Google-funded Chatbot Planned Over 18 Months
Archant, one of the UK leading publishing companies, faces the same troubles every publishing business faces. The market is changing. The way individuals consume the news is changing. It is time to adapt and innovate, and quickly.
As a company that has been publishing paper content for over 150 years, Archant sits on an enormous amount of local history. Millions of articles are tucked away in their archives, inaccessible to most. What lessons could we learn from them?
That is exactly what Lorna Willis, executive director of digital, data and insight at Archant thought of when she decided to pitch this crazy idea to Google: let’s build a chatbot that knows all there is to know about those last 150 years of recorded news stories.
Not your usual chatbot planning session
Google funds about 200 projects every year through their Digital News Initiative. For this particular project, Archant needed close to £1million from the fund. In order to apply for such a large sum out of their pot, Google requires everyone involved to plan appropriately.
Six months before we even put the application through, ubisend and Archant worked closely together to map the project. There were many moving parts:
- Dusting off the paper archives
- Finding the right digitisation partner
- Organising the data flow, from paper to digital
- Building the artificial intelligence layer
- Making each data point relevant and conversational
All this considering we were six months away from knowing whether or not the project would even be funded.
Phases and key milestones
Our typical chatbot building approach reflects that of a startup validation process. We tend to strip any project that comes to us down to the most simple form. We plan for a minimum viable product (MVP) and up to two further development phases. The MVP and phase one/two usually take two to three months.
In this instance, we had to plan 18 months of development and account for complete unknowns.
We decided to go for an MVP, validation, milestone approach for each phase of the project. That way, we compartment each key phase of the 18-month project as its own smaller project. We split the phases of the project using the biggest pieces.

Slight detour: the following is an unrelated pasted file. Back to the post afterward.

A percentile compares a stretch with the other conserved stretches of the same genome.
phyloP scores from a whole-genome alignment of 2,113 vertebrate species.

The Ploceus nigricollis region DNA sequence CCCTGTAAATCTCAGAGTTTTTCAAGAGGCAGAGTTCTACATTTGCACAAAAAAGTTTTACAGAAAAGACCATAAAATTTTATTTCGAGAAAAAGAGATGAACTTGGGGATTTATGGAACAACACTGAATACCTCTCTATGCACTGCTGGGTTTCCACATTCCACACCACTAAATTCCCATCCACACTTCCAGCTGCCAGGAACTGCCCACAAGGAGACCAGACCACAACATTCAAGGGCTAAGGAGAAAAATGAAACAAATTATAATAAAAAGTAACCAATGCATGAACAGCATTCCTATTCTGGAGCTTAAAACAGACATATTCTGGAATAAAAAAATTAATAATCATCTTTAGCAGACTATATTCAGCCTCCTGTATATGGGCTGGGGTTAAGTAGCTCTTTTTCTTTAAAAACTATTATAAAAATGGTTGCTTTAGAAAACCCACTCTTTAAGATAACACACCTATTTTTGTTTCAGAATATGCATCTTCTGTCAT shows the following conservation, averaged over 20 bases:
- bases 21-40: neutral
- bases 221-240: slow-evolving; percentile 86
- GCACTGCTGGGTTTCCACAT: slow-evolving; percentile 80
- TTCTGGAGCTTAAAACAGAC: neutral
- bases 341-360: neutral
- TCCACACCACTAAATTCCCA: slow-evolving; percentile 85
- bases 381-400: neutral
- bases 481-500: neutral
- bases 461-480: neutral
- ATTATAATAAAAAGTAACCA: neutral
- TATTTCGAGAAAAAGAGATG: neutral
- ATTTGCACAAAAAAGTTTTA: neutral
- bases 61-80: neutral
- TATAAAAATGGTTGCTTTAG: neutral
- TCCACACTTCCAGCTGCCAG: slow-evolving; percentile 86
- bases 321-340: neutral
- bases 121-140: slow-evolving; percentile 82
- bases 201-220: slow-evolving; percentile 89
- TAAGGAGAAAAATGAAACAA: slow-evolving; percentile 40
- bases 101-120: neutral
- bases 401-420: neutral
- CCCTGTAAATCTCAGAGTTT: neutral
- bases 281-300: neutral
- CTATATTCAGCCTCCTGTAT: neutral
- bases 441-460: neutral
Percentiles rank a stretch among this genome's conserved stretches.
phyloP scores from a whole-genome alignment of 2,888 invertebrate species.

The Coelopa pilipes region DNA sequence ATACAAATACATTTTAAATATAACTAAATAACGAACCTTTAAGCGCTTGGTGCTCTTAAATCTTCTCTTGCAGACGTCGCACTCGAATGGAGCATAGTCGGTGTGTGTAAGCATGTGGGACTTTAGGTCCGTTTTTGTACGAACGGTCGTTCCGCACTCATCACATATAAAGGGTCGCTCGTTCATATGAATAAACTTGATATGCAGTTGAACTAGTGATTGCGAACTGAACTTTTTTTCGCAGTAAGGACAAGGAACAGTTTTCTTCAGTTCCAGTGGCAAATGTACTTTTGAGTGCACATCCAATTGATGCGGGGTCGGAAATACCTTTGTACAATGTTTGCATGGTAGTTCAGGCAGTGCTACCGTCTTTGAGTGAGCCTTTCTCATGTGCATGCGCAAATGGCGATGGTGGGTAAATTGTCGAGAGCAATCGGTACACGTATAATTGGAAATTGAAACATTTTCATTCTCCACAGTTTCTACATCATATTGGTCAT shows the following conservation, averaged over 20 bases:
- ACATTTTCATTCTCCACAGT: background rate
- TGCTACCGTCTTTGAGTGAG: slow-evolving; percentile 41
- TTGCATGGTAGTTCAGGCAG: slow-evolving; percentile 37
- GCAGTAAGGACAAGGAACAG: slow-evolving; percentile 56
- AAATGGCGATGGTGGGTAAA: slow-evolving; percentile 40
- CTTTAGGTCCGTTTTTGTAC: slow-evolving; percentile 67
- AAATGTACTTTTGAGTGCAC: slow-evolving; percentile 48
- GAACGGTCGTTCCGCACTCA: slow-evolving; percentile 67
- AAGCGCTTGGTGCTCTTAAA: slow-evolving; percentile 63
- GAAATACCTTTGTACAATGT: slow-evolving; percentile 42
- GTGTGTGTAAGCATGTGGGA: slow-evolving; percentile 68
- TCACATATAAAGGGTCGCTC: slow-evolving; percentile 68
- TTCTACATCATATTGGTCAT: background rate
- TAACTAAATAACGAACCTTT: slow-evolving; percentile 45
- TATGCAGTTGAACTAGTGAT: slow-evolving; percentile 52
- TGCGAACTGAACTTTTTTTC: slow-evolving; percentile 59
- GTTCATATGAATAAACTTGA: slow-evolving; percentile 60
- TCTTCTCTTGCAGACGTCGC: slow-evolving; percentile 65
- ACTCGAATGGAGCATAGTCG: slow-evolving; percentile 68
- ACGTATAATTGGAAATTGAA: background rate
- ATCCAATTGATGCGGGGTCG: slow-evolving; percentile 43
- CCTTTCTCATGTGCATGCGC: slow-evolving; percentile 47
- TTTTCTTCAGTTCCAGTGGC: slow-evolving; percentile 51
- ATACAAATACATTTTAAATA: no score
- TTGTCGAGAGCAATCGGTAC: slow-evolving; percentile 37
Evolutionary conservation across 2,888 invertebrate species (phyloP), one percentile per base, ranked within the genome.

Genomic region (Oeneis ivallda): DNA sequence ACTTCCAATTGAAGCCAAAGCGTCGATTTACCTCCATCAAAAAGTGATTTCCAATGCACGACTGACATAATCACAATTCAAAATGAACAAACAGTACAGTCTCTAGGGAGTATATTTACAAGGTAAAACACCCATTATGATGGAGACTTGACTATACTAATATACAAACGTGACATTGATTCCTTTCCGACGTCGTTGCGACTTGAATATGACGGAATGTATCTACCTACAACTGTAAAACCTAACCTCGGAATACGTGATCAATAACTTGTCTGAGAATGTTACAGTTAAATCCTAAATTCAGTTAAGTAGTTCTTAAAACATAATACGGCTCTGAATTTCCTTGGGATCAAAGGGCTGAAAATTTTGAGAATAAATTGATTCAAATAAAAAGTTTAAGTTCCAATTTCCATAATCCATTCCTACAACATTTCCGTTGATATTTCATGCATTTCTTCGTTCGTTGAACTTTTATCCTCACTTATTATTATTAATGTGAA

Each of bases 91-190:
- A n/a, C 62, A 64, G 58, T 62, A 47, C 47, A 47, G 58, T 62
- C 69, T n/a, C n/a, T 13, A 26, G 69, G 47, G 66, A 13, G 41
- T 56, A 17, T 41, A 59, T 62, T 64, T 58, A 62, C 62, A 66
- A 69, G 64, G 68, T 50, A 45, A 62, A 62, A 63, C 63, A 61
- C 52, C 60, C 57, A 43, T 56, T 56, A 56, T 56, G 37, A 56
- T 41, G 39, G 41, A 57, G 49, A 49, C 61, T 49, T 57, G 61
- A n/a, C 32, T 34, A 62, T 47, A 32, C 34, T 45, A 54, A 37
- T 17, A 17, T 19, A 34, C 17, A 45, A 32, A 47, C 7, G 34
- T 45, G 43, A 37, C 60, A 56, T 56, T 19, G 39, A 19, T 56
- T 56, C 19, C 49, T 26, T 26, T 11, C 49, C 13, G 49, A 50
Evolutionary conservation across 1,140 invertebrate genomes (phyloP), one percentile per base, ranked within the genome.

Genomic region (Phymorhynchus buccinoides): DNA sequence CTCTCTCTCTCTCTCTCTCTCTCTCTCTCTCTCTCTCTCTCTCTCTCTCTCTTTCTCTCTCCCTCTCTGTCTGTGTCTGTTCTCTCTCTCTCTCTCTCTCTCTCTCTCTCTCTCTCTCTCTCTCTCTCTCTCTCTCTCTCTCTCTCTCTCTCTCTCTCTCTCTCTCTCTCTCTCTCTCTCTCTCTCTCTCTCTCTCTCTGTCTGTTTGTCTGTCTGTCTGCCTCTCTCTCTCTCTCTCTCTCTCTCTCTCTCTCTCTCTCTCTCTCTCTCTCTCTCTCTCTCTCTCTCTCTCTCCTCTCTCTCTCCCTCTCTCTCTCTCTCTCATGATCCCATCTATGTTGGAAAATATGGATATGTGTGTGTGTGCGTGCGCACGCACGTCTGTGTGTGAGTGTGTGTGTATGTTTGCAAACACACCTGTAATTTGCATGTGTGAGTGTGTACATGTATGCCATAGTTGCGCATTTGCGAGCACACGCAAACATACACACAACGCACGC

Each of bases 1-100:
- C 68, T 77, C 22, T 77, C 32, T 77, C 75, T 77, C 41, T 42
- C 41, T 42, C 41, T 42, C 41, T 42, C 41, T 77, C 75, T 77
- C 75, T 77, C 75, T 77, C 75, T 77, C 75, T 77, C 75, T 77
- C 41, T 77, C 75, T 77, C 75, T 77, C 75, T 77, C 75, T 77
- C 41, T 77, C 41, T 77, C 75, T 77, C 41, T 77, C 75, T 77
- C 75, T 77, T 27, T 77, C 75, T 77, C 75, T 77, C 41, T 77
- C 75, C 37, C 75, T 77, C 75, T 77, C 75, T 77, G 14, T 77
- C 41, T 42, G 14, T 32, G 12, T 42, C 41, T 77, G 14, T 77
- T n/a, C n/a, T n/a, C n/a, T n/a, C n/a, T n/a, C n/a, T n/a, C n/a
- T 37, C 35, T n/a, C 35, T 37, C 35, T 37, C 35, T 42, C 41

Archant, ubisend, and Google staff sat down to decide which parts of this project are the biggest unknowns. For instance, the first unknown was the quality of the output from the digitisation scanning. We took this as phase one and implemented our typical approach of MVP, validation, solution and considered the phase over when a key milestone was achieved.
At the time of writing this case study, we are nine months into the project. Our phased approach seems to be working wonders. We have successfully achieved two milestones in the timeframes we planned.
It’s been great to work with ubisend, it is clear that they are a driven and determined team of professionals who provided us with the top quality solution we needed where initially the end product was far from clear.
ubisend’s fresh and enthusiastic approach to the task left us in no doubt that we had picked the idea. strategic partners to work with.
- Chris Amos, Archant.
The Archant’s project is an interesting balance between ‘move fast and break things’ and long-term, sensible planning. Archant took an innovative step into new technology. As technology experts, it is ubisend’s role to make sure this innovative step is as thoughtful as it is audacious.